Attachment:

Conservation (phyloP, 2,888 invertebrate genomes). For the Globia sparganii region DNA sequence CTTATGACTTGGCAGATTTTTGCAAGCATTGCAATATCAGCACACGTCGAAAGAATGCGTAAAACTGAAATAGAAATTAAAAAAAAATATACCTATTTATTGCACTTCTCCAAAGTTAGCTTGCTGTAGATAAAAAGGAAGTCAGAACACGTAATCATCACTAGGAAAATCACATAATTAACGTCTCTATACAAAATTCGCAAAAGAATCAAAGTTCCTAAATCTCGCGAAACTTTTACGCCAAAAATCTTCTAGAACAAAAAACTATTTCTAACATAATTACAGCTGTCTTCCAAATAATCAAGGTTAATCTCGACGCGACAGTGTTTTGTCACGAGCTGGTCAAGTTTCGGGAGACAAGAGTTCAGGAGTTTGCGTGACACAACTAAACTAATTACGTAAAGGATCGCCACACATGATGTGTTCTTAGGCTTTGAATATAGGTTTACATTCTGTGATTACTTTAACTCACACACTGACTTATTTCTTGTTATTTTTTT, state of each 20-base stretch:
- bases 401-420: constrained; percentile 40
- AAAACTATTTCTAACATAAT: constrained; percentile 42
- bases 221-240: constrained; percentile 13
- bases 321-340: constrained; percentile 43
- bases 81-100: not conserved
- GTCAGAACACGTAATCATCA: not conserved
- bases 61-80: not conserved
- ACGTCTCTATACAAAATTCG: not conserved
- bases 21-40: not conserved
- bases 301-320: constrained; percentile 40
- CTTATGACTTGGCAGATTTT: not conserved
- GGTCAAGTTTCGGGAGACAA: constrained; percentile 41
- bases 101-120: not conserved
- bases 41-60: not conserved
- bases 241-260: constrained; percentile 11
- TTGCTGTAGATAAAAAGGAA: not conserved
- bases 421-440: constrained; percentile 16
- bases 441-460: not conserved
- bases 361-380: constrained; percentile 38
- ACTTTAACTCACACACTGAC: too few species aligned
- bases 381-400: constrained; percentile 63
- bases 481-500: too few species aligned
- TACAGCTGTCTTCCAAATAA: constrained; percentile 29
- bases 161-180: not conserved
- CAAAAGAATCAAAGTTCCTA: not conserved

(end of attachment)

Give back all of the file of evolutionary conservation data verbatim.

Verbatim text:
Conservation (phyloP, 2,888 invertebrate genomes). For the Globia sparganii region DNA sequence CTTATGACTTGGCAGATTTTTGCAAGCATTGCAATATCAGCACACGTCGAAAGAATGCGTAAAACTGAAATAGAAATTAAAAAAAAATATACCTATTTATTGCACTTCTCCAAAGTTAGCTTGCTGTAGATAAAAAGGAAGTCAGAACACGTAATCATCACTAGGAAAATCACATAATTAACGTCTCTATACAAAATTCGCAAAAGAATCAAAGTTCCTAAATCTCGCGAAACTTTTACGCCAAAAATCTTCTAGAACAAAAAACTATTTCTAACATAATTACAGCTGTCTTCCAAATAATCAAGGTTAATCTCGACGCGACAGTGTTTTGTCACGAGCTGGTCAAGTTTCGGGAGACAAGAGTTCAGGAGTTTGCGTGACACAACTAAACTAATTACGTAAAGGATCGCCACACATGATGTGTTCTTAGGCTTTGAATATAGGTTTACATTCTGTGATTACTTTAACTCACACACTGACTTATTTCTTGTTATTTTTTT, state of each 20-base stretch:
- bases 401-420: constrained; percentile 40
- AAAACTATTTCTAACATAAT: constrained; percentile 42
- bases 221-240: constrained; percentile 13
- bases 321-340: constrained; percentile 43
- bases 81-100: not conserved
- GTCAGAACACGTAATCATCA: not conserved
- bases 61-80: not conserved
- ACGTCTCTATACAAAATTCG: not conserved
- bases 21-40: not conserved
- bases 301-320: constrained; percentile 40
- CTTATGACTTGGCAGATTTT: not conserved
- GGTCAAGTTTCGGGAGACAA: constrained; percentile 41
- bases 101-120: not conserved
- bases 41-60: not conserved
- bases 241-260: constrained; percentile 11
- TTGCTGTAGATAAAAAGGAA: not conserved
- bases 421-440: constrained; percentile 16
- bases 441-460: not conserved
- bases 361-380: constrained; percentile 38
- ACTTTAACTCACACACTGAC: too few species aligned
- bases 381-400: constrained; percentile 63
- bases 481-500: too few species aligned
- TACAGCTGTCTTCCAAATAA: constrained; percentile 29
- bases 161-180: not conserved
- CAAAAGAATCAAAGTTCCTA: not conserved